And the way it all stretched out – for years and years and years. I’d be reading and Thompson would mention the date, and I’d find myself shocked at how long it took to even begin to right even a few of the very many wrongs that took place at Attica.

This is an amazing, well-narrated, powerful and necessary book.

Incident at Vichy (Miller)

I am continuing to wind my way through Arthur Miller’s Collected Plays (Penguin, Miller Centennial Edition). I’ve never seen this one live; it certainly read very quickly. It reminded me of The Crucible in places – an individual’s decision to sacrifice himself for a larger idea. And the individual, as in Miller’s more (most?) famous play is not the expected sort. He’s more of an everyman. There seemed to be a wide array of characters for such a short play, so I wonder if they can be brought to life so quickly. Perhaps that’s why I’ve never seen it. I can’t even remember seeing it produced anywhere. Next is All My Sons.

The Orchardist (Coplin)

This was the book I needed now. I’m always grateful for a book that takes place outside of a city I know, outside of a life I know, outside of a time I know. The Orchardist does all of this and somehow Coplin makes it recognizable for an outsider like myself. The main characters are all decent people who have collided with some awful and fully realistic circumstances. They try to negotiate their lives but perhaps it is that people, unlike fruit trees, require more and different kinds of attention. Also unlike the fruit trees, the people who inhabit Coplin’s world may stay in one place, but they cannot stay still. We are all haunted, this book seems to suggest, or at least living with choice,s both made and unmade, both in our control and out of our control. We are forever chasing these choices, somehow, not as obsessively as Ahab, but with a kind of quiet and urgent persistence.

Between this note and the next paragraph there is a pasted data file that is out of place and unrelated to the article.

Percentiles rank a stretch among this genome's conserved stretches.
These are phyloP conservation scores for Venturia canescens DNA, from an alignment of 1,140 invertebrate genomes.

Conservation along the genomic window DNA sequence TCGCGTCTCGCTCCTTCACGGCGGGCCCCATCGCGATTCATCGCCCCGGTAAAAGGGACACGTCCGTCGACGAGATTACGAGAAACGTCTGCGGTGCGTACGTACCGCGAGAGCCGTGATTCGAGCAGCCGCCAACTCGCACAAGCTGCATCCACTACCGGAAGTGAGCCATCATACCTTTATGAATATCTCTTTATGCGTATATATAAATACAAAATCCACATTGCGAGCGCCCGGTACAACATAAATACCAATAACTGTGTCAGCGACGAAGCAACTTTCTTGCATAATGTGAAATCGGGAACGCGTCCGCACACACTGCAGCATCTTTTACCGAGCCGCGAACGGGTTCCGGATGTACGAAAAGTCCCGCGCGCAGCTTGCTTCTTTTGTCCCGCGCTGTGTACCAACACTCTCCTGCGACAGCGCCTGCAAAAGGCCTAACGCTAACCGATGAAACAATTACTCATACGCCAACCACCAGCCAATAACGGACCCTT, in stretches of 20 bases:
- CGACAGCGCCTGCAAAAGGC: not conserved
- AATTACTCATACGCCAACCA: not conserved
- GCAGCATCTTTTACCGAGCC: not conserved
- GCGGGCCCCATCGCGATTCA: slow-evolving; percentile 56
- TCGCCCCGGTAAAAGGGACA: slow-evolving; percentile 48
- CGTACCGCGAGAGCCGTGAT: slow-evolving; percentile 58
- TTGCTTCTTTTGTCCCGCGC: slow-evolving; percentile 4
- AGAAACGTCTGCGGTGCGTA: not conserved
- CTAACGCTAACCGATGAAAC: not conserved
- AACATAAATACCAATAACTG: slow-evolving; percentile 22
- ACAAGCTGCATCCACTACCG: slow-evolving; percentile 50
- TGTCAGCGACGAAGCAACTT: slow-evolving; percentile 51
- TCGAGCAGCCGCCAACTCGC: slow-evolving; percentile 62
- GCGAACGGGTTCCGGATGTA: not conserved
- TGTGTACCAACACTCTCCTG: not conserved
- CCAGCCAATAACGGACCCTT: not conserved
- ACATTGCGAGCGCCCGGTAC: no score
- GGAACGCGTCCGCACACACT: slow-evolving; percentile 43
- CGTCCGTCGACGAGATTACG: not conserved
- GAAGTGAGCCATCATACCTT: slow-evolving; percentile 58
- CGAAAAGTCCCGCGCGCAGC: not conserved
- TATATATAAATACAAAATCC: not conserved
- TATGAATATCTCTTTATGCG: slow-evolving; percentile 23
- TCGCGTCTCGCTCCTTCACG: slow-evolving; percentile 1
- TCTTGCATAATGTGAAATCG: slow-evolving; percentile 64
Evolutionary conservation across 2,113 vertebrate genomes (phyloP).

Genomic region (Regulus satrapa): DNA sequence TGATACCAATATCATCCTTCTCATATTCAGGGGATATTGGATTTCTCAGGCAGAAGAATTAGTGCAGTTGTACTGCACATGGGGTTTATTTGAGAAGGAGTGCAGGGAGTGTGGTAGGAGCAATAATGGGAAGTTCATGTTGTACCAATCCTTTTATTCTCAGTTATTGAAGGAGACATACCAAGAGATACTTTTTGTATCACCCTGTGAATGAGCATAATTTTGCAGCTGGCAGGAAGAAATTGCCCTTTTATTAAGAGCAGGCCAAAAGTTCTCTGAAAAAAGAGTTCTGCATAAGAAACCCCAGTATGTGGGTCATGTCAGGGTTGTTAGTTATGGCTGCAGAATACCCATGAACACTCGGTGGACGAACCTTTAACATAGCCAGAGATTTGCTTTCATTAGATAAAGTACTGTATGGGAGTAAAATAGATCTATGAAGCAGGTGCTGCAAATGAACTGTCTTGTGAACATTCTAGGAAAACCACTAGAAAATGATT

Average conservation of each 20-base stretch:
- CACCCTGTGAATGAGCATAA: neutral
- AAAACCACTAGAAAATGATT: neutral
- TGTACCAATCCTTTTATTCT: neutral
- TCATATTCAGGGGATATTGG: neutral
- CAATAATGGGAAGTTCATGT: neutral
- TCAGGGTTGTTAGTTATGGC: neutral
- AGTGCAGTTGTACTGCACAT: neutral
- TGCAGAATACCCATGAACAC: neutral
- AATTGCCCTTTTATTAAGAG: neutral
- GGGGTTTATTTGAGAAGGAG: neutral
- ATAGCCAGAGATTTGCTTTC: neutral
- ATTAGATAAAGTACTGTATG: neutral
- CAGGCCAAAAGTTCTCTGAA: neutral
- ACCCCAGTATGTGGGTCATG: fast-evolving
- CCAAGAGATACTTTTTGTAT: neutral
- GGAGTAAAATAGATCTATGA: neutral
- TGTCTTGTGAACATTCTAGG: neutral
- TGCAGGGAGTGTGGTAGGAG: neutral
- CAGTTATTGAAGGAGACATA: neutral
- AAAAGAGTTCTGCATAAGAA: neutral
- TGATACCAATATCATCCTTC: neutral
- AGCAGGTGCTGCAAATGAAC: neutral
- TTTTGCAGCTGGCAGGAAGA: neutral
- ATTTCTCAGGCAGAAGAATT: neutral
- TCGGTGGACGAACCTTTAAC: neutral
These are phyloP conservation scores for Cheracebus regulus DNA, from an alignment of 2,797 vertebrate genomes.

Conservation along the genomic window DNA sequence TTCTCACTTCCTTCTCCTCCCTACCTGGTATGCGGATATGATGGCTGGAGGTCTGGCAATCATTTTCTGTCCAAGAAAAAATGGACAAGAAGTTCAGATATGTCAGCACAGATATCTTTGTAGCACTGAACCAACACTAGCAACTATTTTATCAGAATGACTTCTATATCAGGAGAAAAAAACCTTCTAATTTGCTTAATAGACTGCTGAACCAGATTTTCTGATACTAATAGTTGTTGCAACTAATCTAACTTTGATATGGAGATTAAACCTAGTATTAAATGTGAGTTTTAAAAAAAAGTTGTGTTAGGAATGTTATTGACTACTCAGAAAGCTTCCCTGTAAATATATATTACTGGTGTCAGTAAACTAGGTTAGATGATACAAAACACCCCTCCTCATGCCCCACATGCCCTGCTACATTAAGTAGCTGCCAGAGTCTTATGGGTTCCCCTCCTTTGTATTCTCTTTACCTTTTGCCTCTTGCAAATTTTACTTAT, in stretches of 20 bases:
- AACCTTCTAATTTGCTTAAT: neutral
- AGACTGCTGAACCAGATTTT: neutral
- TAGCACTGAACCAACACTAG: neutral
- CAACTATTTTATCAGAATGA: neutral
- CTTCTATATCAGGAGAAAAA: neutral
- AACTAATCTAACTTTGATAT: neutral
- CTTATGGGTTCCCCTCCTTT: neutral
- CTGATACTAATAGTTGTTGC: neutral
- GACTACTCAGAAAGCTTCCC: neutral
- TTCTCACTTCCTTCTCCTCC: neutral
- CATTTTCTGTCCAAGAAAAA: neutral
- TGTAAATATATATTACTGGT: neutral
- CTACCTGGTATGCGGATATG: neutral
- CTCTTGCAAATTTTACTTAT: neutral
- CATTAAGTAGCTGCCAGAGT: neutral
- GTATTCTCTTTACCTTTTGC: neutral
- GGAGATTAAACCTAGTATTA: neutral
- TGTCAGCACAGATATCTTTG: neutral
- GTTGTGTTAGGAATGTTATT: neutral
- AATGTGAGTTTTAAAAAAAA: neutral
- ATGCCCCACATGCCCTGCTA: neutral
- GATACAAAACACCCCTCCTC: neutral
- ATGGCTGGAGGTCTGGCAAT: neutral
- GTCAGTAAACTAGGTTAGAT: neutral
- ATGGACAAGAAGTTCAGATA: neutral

I fell into this book, wanted to meet the people and see the places. I cherished every soft and quiet moment; I think we all need more of these now. And I ached for the pure humanness of the people I feel honored to have met.

And Coplin makes the most of small moments. The purchase of a hat. The lonely decency of Caroline Middey. The intricate design and texture of a gun. The taste of an apricot.

Apparently, it took Coplin 8 years to write this book. I don’t want to rush her, but I’d like another one soon.